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News: 25 Apr 2024

United Nations Chernobyl Disaster Remembrance Day – Statement from Adi Roche

25 Apr 2024

This Friday, 26 April, marks ‘United Nations Chernobyl Disaster Remembrance Day’ – a day ratified by the United Nations to remember the victims and survivors of Chernobyl, the worst nuclear accident since the beginning of the nuclear-age.

On that fateful day in 1986, a new word “Chernobyl” entered the history of language, the history of world disasters and the history of the world itself.

Unfortunately, like many disasters, they pass quickly out of sight out of mind…relegated to the past…and for many people Chernobyl is like reading ancient history… But…not so for the victims.

While Chernobyl happened almost 40 years ago, its impact continues to stalk across the generations. It remains locked in the land, water, air and DNA of all life. Chernobyl isn’t something from the past; Chernobyl was ‘forever’, Chernobyl is ‘forever’. The impact of this single shocking nuclear accident launched an invisible war that we cannot see, taste or touch and it can never be undone. Chernobyl’s radioactive footprint is embedded in our world forever, with countless people still being affected by its deadly legacy shadowing into their lives for future generations.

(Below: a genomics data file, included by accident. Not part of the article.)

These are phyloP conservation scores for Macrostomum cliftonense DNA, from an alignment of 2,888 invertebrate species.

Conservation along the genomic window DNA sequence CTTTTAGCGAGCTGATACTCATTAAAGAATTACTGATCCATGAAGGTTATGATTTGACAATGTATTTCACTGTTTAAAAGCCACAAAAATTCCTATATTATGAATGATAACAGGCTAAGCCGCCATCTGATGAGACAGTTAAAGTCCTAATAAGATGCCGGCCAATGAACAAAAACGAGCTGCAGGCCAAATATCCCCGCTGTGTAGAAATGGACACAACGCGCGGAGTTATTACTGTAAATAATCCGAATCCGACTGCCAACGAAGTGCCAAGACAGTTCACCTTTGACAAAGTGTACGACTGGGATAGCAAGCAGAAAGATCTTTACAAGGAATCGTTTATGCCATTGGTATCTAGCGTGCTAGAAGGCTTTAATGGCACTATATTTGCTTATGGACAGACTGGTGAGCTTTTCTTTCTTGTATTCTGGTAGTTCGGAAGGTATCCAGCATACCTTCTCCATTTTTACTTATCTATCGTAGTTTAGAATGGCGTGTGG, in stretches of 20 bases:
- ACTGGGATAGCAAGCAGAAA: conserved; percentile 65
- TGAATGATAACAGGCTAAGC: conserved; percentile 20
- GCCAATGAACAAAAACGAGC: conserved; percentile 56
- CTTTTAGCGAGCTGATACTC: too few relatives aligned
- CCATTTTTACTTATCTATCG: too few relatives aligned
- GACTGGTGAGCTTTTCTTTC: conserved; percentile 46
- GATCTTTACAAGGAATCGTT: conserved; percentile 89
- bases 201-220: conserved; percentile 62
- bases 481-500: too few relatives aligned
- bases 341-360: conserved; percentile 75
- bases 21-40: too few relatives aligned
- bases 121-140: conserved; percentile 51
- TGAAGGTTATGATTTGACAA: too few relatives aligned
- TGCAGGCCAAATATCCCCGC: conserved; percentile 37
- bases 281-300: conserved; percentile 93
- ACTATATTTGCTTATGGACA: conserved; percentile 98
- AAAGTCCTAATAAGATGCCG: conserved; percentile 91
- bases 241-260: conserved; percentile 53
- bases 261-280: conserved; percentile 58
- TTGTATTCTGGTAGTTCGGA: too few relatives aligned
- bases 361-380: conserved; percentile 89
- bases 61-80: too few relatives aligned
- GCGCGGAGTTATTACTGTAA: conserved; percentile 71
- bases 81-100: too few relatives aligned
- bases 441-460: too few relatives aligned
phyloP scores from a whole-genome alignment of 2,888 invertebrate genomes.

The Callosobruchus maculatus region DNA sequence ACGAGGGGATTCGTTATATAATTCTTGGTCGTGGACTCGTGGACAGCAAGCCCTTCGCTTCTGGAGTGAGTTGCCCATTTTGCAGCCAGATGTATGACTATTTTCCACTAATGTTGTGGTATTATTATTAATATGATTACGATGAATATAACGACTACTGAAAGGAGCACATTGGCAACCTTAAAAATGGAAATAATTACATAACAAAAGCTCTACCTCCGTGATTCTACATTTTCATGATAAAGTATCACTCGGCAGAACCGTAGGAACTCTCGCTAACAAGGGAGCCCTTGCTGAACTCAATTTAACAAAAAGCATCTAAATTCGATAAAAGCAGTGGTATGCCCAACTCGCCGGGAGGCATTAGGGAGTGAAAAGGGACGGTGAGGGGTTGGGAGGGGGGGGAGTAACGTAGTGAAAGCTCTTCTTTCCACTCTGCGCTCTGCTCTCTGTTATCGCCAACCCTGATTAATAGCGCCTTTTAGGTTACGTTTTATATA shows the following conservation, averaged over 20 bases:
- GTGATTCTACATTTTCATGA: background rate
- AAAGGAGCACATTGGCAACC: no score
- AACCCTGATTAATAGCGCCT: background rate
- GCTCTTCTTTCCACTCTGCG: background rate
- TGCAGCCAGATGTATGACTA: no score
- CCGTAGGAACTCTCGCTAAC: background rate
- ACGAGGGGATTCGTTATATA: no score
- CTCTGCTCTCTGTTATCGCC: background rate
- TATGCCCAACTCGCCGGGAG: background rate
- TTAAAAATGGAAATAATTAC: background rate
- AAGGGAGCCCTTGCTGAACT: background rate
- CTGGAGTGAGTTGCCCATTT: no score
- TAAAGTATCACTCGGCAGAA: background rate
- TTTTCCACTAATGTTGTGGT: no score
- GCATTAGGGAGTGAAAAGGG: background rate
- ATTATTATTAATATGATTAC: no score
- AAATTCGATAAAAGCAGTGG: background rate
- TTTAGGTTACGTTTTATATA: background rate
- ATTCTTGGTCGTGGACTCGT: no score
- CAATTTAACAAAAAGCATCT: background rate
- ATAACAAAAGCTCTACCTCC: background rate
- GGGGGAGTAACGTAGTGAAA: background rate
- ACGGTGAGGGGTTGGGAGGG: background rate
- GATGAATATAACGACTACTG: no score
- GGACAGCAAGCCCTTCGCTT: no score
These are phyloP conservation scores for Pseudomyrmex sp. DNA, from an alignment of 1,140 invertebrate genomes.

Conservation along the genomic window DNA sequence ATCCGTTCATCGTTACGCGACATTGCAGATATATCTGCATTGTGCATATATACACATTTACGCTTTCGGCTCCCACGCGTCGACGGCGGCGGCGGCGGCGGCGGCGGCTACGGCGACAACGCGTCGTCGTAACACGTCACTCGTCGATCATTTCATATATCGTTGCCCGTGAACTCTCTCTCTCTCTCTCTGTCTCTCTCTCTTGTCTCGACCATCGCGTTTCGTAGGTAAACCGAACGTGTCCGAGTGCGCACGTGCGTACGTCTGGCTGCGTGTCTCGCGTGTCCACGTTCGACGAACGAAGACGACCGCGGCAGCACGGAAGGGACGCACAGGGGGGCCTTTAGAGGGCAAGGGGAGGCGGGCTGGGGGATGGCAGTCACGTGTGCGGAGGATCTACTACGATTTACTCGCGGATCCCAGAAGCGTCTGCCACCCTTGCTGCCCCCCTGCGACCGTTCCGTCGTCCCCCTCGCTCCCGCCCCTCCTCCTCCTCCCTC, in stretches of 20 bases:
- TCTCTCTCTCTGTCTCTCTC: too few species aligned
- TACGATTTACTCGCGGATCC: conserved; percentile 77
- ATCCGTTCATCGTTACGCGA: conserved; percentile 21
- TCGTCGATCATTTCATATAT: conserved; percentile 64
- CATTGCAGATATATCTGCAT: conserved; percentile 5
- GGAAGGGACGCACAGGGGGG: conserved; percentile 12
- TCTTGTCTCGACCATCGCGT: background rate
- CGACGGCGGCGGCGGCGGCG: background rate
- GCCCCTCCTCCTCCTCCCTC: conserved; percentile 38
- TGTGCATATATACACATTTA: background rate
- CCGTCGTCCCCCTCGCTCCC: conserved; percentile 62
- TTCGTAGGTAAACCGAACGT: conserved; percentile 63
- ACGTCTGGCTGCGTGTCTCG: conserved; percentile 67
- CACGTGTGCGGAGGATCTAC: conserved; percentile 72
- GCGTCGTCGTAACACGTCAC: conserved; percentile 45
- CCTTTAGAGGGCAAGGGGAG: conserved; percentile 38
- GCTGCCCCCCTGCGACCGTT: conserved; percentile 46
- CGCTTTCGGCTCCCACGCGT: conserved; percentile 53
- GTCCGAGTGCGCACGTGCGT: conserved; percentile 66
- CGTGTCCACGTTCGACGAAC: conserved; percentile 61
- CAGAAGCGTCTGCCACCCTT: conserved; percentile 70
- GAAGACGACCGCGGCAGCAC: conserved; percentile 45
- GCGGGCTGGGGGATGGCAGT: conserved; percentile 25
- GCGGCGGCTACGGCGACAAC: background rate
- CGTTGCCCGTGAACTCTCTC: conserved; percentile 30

38 years on, the Chernobyl zone remains even more radioactive than previously thought, according to research issued by the American Geophysical Union. The half-life of Caesium 137 that was expelled from Chernobyl was previously thought to be 30 years, but now scientists believe that it will take between 180 – 320 years for caesium to disappear from the local environment.

Chernobyl continues to expose humans, flora and fauna to radioactive lethality especially in, but not restricted to, Ukraine and Belarus. New York Academy of Sciences research has shown that there is no safe level or threshold level of ionising (manmade) radiation. Their research explains that almost one million people died worldwide in the toxic aftermath of Chernobyl, and the greatest burden of disease and death is yet to come – given long latency periods, the increasing concentration of radionuclides in internal organs from food grown in contaminated soil, and damage to the human genome over many generations.